The Finnish Parliament has on 15th day of the last November, in support of Section 38 of the Constitution, declared to be the Supreme holder of the State Authority as well as set up a Government to the country, that has taken to its primary task the realization and safeguarding Finland’s independence as a state. The people of Finland have by this step taken their fate in their own hands: a step both justified and demanded by present conditions. The people of Finland feel deeply that they cannot fulfil their national duty and their universal human obligations without a complete sovereignty. The century-old desire for freedom awaits fulfilment now; The People of Finland has to step forward as an independent nation among the other nations in the world.

Achieving this goal requires mainly some measures by the Parliament. Finland’s current form of government, which is currently incompatible with the conditions, requires a complete renewal and therefore has the Government now submitted a proposition for a new Constitution to the Parliament’s council, a proposition that is based on the principle that Finland is to be a sovereign republic. Considering that, the main features of the new polity has to be carried into effect immediately, the Government has at the same time delivered a bill of acts in this matter, which mean to satisfy the most urgent renewal needs before the establishment of the new Constitution.

The same goal also calls for measures from the part of the Government. The Government will approach foreign powers to seek an international recognition of our country’s independence as a state. At the present moment this is particularly all the more necessary, when the grave situation caused by the country’s complete isolation, famine and unemployment compels the Government to establish actual relations to the foreign powers, which prompt assistance in satisfying the necessities of life and in importing the essential goods for the industry, are our only rescue from the imminent famine and industrial stagnation.

The Russian people have, after subverting the Tsarist Regime, in a number of occasions expressed its intention to favour the Finnish people the right to determine its own fate, which is based on its centuries-old cultural development. And widely over all the horrors of the war is heard a voice, that one of the goals of the present war is to be, that no nation shall be forced against its will to be dependent on another (nation). The Finnish people believe that the free Russian people and its constitutive National Assembly don’t want to prevent Finland’s aspiration to enter the multitude of the free and independent nations. At the same time the People of Finland dare to hope that the other nations of the world recognizes, that with their full independence and freedom the People of Finland can do their best in fulfilment of those purposes that will win them an independent position amongst the people of the civilized world.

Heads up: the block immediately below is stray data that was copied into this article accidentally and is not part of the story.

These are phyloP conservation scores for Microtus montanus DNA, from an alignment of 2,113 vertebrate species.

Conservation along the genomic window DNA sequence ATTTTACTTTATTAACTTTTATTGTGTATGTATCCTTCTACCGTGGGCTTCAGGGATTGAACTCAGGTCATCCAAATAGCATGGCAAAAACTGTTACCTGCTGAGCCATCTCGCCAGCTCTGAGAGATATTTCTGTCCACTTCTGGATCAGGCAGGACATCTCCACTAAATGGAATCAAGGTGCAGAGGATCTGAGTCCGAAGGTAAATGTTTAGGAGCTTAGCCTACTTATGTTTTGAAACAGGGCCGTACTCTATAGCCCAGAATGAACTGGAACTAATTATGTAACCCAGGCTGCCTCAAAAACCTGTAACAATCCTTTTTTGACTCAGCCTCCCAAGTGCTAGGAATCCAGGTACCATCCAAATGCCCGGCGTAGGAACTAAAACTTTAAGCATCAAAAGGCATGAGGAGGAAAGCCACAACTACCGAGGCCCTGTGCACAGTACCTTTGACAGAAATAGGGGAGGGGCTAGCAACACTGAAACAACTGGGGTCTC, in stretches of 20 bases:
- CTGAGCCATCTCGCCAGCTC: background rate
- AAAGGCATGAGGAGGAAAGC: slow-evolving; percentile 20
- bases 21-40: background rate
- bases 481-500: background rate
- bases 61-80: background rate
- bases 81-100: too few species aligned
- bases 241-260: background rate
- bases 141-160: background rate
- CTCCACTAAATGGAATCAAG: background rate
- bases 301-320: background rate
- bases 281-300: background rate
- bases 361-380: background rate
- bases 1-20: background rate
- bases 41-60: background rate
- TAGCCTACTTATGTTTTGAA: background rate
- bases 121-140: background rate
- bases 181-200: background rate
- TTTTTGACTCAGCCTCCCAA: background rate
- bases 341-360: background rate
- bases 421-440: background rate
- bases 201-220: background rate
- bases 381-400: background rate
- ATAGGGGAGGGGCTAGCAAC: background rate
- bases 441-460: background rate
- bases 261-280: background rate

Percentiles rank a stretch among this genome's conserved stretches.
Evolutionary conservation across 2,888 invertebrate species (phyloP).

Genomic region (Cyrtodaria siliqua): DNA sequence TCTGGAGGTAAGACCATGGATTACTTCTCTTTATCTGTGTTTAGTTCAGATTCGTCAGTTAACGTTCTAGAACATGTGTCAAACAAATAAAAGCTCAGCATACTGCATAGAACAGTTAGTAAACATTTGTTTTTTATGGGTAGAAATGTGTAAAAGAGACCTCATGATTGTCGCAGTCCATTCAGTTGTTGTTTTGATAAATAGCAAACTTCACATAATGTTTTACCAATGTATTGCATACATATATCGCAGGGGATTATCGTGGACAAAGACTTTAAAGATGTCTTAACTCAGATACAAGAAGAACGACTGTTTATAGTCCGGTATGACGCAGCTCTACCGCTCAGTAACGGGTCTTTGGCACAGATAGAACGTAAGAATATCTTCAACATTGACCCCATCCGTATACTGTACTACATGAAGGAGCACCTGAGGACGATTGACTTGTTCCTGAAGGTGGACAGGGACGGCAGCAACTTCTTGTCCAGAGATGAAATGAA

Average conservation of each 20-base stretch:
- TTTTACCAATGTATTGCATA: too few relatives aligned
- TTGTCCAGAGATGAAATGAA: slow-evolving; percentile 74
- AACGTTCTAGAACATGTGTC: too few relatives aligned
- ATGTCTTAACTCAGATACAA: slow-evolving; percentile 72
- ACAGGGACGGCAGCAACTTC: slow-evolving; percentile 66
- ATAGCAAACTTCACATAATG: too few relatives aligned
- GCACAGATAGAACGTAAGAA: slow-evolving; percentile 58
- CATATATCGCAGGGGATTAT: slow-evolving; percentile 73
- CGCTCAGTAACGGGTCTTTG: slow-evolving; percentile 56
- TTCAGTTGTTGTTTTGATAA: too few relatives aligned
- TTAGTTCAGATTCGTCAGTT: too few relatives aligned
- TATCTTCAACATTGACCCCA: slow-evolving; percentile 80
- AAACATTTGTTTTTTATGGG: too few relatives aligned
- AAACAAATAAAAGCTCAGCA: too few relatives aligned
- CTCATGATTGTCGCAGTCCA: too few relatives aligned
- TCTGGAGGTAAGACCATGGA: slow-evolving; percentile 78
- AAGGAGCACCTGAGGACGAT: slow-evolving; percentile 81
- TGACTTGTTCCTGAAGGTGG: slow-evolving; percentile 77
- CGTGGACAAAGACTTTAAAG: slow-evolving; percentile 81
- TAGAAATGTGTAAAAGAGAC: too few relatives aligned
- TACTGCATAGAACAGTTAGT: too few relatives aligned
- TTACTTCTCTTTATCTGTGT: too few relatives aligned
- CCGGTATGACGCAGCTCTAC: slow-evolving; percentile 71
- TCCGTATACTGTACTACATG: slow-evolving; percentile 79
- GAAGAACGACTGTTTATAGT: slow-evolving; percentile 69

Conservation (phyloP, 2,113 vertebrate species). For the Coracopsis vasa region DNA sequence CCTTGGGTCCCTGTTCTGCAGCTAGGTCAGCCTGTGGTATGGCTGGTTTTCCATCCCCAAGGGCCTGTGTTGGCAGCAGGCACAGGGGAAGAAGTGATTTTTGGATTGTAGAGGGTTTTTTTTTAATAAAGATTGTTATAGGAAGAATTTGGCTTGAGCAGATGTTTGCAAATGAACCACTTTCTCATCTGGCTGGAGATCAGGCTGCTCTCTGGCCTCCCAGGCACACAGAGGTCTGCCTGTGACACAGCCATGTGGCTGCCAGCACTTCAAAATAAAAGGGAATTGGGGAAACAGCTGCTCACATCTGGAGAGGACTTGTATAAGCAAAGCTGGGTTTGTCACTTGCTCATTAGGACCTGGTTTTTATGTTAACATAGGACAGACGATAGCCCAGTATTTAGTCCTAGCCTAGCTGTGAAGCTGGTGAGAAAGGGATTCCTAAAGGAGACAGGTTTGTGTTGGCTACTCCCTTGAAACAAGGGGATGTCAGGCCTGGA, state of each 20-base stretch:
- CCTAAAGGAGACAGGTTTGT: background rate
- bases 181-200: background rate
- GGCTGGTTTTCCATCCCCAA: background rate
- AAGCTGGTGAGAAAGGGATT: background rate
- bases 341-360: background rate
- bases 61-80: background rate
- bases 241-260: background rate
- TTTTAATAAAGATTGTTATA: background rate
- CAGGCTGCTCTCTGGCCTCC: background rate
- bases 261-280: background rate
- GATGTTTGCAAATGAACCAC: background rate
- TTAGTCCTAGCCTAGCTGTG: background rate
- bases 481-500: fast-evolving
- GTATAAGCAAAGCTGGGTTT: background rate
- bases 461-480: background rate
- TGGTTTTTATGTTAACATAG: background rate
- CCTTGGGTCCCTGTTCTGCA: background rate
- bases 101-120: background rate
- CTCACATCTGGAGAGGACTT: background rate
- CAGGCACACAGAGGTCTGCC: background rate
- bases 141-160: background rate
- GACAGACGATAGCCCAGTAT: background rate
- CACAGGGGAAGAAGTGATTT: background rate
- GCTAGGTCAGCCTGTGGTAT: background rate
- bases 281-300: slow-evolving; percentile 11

At the same time as the Government has wanted to let all the Finnish citizens to know these words, the Government turns to the citizens, as well as the private and public authorities, calling everyone on their own behalf with rapt attention to follow the (law and) order by filling their patriotic duty, to strain all their strength for achieving the nation's common goal in this point of time, which has such an importance and decisiveness, that there have never before been in the life of the Finnish people. In Helsinki, 4 December 1917.

The Finnish Senate:

P.E. Svinhufvud. E.N. Setälä.
Kyösti Kallio. Jalmar Castrén.
Onni Talas. Arthur Castrén.
Heikki Renvall. Juhani Arajärvi.
Alexander Frey. E.Y. Pehkonen.
O.W. Louhivuori.[5]

International recognition

Country Date
 Russian SFSR 4 January 1918
 France 4 January 1918
 Sweden 4 January 1918
 German Empire 4 January 1918
 Greece 5 January 1918
 Norway 10 January 1918
 Denmark 10 January 1918
  Switzerland 11 January 1918
 Austria-Hungary 13 January 1918
 Netherlands 28 January 1918
 Spain 21 February 1918
 Ottoman Empire 21 February 1918
 Bulgaria 27 February 1918
 Holy See 2 March 1918
 Argentina 11 May 1918
 Iran 23 July 1918
 Thailand 9 October 1918
 Poland 8 March 1919
 United Kingdom 6 May 1919
 United States 7 May 1919
 Japan 23 May 1919
 Belgium 10 June 1919
 Chile 17 June 1919
 Peru 23 June 1919
 Italy 27 June 1919
 Uruguay 18 August 1919
 Liechtenstein 27 October 1919
 Portugal 19 December 1919
 Brazil 26 December 1919
 Colombia 31 December 1919

See also

References

  1. ^ "Hallituksen esitykseen, joka sisältää ehdotuksen laiksi erinäisten asiain siirtämisestä Suomen senaatin ja kenraalikuvernöörin ratkaistavaksi" (in Finnish). 25 July 1917. Retrieved 8 February 2014.
  2. ^ "Eduskunta". Suomi 80 (in Finnish). Tampere University. Retrieved 20 August 2016.
  3. ^ "Primary Documents - Soviet Recognition of Finland's Independence, 18 December 1917". first world war. Retrieved 20 August 2016.
  4. ^ "On This Day - 4 January 1918". first world war. Retrieved 20 August 2016. Eastern front: Bolshevik Government recognises independence of Finland.
  5. ^ Translation from the Finnish language by B.Holm, 25 July 2009. (Clarifications by the translator are in brackets.)

External links

Abolition of monarchy